I think the most obvious draft is (as usual) specify a best practise way of doing what everyone does, so either what python/etc. does with header-<arch-word-size>.h and then create a wrapper which uses WORDSIZE to include the right file, or the SDL approach if that has a good way to pick arch from CPP.

Word size is not enough. Endian is needed as well. But for the moment, I'll try to draft something along these lines:

http://pkgs.fedoraproject.org/cgit/ruby.git/commit/?id=1e68c10ca8fdeef75236b24640285f3e68f723a6

Having a special GCC include dir. which is arch. specific and always there seems ok to me, at first thought ... but that doesn't exist yet, right? I'm also not sure where it should go, /usr/x86_64-redhat-linux/include seems not generic enough so packages would have to guess (or run some command) to find out where to put their files ... which seems bad.

There would be probably macro for this.

vondruch, did anything ever happen here? You indicated that you were going to try and draft something, but that was a long time ago.

No response; closing. Please feel free to reopen if you have more information to add.

Here is the draft-change for existing MultilibTricks [1] draft :), is that what is needed?
Can I change that page directly?

Text used previously:

'''myautoconf.h files with a size in them'''

...skip...

If what is needed are integer of a length independent from the platform,
integers like int32_t from inttypes.h can be used.

Fixed text proposed:

'''Architecture dependent header files'''

Some packages install header files (typically named *config.h, automatically 
generated by build system) which will have something in them relating to the
byte size of some (typically integer or poitner) types at compile time.

Those files then may differ on multilib-counterpart architectures.  This
kind of API specification is bad in most cases, however, since an API should
be completely platform independent.

The best believed solution to this integer length incompatibility is to have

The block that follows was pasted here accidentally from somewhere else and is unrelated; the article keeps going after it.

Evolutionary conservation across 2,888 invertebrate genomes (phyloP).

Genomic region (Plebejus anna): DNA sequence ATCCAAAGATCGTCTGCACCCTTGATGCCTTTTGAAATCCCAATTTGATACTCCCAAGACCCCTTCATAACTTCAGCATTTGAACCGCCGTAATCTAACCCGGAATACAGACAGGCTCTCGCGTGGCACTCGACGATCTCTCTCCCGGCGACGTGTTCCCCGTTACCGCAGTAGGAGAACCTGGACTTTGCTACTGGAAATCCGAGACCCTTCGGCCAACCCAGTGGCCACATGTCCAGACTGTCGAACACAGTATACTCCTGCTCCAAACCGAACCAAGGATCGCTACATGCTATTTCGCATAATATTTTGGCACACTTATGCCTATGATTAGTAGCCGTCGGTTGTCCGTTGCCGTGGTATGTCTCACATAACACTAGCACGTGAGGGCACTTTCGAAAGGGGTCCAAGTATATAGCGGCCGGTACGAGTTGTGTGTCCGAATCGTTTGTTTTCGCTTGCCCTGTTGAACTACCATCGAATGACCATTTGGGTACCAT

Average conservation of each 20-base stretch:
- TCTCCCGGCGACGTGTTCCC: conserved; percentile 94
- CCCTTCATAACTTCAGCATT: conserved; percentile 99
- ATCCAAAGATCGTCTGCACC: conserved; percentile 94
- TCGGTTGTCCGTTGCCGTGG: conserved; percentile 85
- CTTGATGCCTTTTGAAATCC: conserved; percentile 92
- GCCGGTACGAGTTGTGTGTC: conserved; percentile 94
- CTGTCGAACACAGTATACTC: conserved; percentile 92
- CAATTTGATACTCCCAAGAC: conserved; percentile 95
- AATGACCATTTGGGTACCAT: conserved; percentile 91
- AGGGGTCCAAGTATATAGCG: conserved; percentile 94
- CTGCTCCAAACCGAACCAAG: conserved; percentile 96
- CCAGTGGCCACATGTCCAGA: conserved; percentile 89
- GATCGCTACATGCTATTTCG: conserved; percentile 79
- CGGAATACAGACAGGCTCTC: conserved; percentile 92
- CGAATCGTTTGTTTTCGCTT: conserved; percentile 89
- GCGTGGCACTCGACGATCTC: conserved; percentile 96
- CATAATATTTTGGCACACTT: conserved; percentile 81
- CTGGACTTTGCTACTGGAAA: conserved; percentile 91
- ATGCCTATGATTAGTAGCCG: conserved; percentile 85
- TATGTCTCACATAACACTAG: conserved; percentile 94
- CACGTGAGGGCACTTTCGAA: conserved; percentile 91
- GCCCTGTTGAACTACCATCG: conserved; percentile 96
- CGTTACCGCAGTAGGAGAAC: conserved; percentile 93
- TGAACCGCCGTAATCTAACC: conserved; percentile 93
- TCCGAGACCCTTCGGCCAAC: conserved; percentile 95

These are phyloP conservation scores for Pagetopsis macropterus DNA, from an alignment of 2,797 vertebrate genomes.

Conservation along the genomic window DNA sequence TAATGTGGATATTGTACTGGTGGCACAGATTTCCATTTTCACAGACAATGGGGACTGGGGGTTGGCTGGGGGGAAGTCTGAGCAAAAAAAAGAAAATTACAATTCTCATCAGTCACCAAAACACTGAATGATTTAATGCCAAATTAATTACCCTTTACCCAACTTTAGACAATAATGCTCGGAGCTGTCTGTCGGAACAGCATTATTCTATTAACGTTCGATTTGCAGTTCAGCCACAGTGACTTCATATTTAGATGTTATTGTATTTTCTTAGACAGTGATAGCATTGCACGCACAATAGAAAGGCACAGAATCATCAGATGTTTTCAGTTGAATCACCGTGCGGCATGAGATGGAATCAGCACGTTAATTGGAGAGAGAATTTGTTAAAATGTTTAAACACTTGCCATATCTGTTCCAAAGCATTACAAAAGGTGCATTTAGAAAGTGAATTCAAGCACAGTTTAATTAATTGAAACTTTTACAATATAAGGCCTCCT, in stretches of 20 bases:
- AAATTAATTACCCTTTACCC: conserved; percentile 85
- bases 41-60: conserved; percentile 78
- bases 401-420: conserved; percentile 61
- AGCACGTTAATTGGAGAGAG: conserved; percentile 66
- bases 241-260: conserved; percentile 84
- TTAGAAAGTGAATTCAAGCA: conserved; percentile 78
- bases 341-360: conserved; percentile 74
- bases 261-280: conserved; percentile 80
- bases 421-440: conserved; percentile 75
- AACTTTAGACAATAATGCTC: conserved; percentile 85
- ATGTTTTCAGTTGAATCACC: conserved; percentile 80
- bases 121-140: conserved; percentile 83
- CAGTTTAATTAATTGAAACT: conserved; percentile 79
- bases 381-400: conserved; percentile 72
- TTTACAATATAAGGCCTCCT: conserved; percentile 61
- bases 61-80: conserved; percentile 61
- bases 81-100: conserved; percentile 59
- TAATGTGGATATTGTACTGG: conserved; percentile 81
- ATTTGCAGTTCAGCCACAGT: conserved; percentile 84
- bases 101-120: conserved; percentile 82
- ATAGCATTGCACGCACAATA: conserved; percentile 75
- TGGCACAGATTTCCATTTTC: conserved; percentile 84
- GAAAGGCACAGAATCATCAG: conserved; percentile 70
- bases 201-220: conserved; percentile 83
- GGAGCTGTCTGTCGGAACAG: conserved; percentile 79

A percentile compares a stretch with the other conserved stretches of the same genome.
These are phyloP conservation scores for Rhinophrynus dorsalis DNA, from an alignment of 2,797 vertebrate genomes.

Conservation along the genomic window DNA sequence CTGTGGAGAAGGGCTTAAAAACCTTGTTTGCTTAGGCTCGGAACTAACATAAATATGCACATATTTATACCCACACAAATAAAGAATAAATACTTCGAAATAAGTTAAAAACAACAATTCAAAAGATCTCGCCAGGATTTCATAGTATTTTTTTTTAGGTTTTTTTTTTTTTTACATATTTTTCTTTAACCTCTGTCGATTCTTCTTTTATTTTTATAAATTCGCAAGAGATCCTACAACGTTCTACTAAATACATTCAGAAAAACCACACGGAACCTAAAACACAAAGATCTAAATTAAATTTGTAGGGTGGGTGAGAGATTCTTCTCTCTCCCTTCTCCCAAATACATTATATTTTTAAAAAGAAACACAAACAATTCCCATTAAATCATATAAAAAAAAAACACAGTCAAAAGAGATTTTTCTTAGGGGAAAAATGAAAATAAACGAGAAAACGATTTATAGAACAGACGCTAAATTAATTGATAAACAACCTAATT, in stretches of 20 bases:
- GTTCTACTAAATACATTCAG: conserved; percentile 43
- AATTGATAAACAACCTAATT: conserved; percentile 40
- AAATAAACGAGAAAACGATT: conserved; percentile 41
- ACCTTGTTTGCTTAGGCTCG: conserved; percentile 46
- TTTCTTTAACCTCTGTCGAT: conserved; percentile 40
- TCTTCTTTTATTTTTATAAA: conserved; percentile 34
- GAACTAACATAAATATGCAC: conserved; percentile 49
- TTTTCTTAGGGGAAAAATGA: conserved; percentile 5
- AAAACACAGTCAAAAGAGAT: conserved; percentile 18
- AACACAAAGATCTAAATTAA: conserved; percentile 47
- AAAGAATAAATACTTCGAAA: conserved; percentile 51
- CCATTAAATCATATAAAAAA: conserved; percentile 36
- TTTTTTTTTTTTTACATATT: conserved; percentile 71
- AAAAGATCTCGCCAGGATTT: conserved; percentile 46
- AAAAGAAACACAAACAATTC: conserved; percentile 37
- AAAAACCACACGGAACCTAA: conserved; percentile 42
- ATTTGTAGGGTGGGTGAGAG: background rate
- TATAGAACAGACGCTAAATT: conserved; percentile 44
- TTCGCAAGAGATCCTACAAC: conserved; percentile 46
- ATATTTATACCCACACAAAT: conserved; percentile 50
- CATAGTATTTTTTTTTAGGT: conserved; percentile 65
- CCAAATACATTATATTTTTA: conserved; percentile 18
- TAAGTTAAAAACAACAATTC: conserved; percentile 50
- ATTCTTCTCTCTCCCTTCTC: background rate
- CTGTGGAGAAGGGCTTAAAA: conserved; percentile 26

it fixed once and forever upstream -- for example use integer types of a
length independent from the platform (integers like int32_t from inttypes.h
can be used).  This is however hard to achieve in many cases.

The one possible way to get around this problem is (considering that the
architecture-dependent file is named 'config.h' and we build on x86_64
platform), to move the config.h into config_x86_64.h and as a substitution
for the original config.h install architecture-independent stub header file
like:
    {{{
    ...
    #if defined(__x86_64__)
    #include "config_x86_64.h"
    #elif defined(__i386__)
    #include "config_i386.h"
    ...
    }}}

There is convenient RPM macro '%multilib_fix_c_header' in redhat-rpm-config
package that allows you to automatize this, typically you can just use
    {{{
    %install
    ...
    make install DESTDIR=%{buildroot}
    ...
    %multilib_fix_c_header --file %{_includedir}/package/config.h
    ...
    }}}

[1] https://fedoraproject.org/wiki/PackagingDrafts/MultilibTricks

Ah, I've chosen the approach 2) here because I missed this ticket before, but it is just matter of implementation. Once gcc bug ​https://bugzilla.redhat.com/show_bug.cgi?id=979696 is fixed, we can fix the '%multilib_fix_c_header' macro.

What I personally dislike on 1) is that it just complicates reading of header files -- when I see code like '#include <somewhere something.h="">', I usually want to look in /usr/include/somewhere/something.h file (there is 'gcc -I', but still). Not having the "api" file there makes the 2) approach slightly better than 1) to me.

Can you please not reopen 18 month closed tickets? Open a new one and you can link to this, thanks.

Replying to [comment:18 james]:

Can you please not reopen 18 month closed tickets? Open a new one and you can link to this, thanks.

It might be nice to provide some reasoning for this, since I think that reopening tickets makes perfect sense, since this was never really resolved and people who were in the discussion might still be interested in the discussion. We might of course disagree.

It just helps a lot in dealing with them, as we don't have a significant amount of text from 18 months ago to read through and try to remember what applies/why/etc. Obviously you can add a comment to old tickets saying "I still think this needs resolving, see the new ticket I opened #123blah", and you can point back to the old ticket in the new one (hopefully with some kind of summary of what happened and was discussed).

I'm not ready for ticket asking for ratification of MultilibTricks draft yet, so let's continue
with work on that draft first.
https://lists.fedoraproject.org/archives/list/devel@lists.fedoraproject.org/thread/F6YVSCNNFFFNEOQ4TN6BJOPJZ2KMPEOJ/

FWIW, I edited the draft ​https://fedoraproject.org/wiki/PackagingDrafts/MultilibTricks as promised, so that it now suggests 'BuildRequires: multilib-rpm-config'.